In the seven days to March 10, Russia’s shipments recovered 40% of the previous weeks’ loss, rising to 3.33 million barrels a day. The less-volatile four-week average also rose.
There has been no obvious decline in Russia’s seaborne exports since its troops invaded Ukraine more than a year ago, though there may have been an overall drop in flows because tankers have taken on some crude previously sent to Europe through the Druzhba pipeline. As yet, there’s no sign of flows being impacted by the 500,000-barrels-a-day output cut that Russia said it would impose in March.
India overtook China as the biggest buyer of Russian seaborne crude in early November and has continued to buy more than its neighbor ever since. Increasing quantities of the Pacific ESPO crude grade are heading to India’s ports, after months in which Chinese refiners had snapped up almost every available shipment.
India will not breach Western sanctions on Russia — including the price cap of $60 a barrel imposed on purchases of oil from Moscow — according to people familiar with the matter, who said the authorities have asked banks and traders to adhere to the rules.
The combined volume of crude on vessels heading to China and India plus smaller flows to Turkey and quantities on ships that haven’t yet shown a final destination rebounded in the latest four-week period, to an average 3.28 million barrels a day, setting a new high.
As the ultimate destinations of cargoes loading in late January and early February become apparent, flows to China rose to new post-invasion highs. Historical patterns suggest that most of the cargoes currently identified as “Unknown Asia” and heading for the Suez Canal will end up in India.
Ship-to-ship transfers of cargoes in the Mediterranean continue apace. This has been most visible off the Spanish north African city of Ceuta and off the Greek coast near Kalamata. At least 46 cargoes have been transferred between ships in those two locations since the start of the year. The volume transferred off the coast of Greece, mostly in the Bay of Lakonikos, soared in February, rising to more than 10 million barrels, equivalent to 360,000 barrels a day. That compares with 4.4 million barrels, equivalent to 156,000 barrels a day transferred off Ceuta.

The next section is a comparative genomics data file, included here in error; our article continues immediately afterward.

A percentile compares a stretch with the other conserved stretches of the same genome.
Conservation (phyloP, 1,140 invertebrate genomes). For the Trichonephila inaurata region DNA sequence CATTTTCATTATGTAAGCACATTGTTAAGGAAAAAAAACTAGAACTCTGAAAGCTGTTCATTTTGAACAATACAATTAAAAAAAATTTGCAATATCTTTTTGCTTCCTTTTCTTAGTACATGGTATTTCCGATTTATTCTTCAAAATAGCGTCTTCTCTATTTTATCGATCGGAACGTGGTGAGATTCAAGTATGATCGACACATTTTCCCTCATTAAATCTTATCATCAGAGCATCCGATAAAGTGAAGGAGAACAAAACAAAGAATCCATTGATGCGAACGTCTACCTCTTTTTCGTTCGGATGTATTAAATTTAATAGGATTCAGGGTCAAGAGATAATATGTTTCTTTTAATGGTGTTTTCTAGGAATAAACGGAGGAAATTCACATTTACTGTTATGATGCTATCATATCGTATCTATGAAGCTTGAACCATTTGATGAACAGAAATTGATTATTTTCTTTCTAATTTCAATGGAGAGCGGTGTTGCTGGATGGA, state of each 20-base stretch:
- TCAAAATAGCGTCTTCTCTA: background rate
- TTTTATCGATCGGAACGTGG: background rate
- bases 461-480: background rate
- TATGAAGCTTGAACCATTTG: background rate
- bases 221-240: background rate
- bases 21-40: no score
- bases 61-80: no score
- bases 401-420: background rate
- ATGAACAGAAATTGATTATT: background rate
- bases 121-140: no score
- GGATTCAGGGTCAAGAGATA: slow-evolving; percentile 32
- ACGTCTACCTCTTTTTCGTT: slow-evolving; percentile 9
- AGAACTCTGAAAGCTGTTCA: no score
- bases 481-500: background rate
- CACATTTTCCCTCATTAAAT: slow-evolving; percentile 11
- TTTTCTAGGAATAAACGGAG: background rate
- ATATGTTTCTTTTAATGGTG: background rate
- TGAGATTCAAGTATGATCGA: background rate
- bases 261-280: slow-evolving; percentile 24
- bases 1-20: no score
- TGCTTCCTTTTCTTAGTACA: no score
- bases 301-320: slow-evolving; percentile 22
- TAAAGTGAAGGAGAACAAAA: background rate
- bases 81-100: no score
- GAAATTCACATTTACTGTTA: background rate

A tanker carrying a cargo of Russian crude remains anchored off the Ghanaian port of Tema more than two weeks after it arrived at the west African country. The National Petroleum Authority granted a delivery period for the cargo to be unloaded, but national security considerations have held up the process, according to people familiar with the matter.
Crude flows by destination
Crude flows in the week to March 10 rose by 220,000 barrels a day from the previous week. On a four-week average basis, overall seaborne exports gained 116,000 barrels a day to 3.41 million barrels a day.
All figures exclude cargoes identified as Kazakhstan’s KEBCO grade. Those are shipments made by KazTransoil JSC that transit Russia for export through the Baltic ports of Ust-Luga and Novorossiysk.
The Kazakh barrels are blended with crude of Russian origin to create a uniform export grade. Since Russia’s invasion of Ukraine, Kazakhstan has rebranded its cargoes to distinguish them from those shipped by Russian companies. Transit crude is specifically exempted from European Union sanctions.
Four-week average shipments to Russia’s Asian customers, plus those on vessels showing no final destination rose to a new high of 3.19 million barrels a day in the period to March 10, up from 3.1 million barrels a day in the period to March 3.
While the volumes heading to China and India appear to have declined, history shows that most of the cargoes on ships without an initial destination eventually end up in one or other of those countries.
The equivalent of 682,000 barrels a day was on vessels showing destinations as either Port Said or Suez in Egypt, or which have already been or are expected to be transferred from one ship to another off the South Korean port of Yeosu. Those voyages typically end at ports in India and show up in the chart below as “Unknown Asia” until a final destination becomes apparent.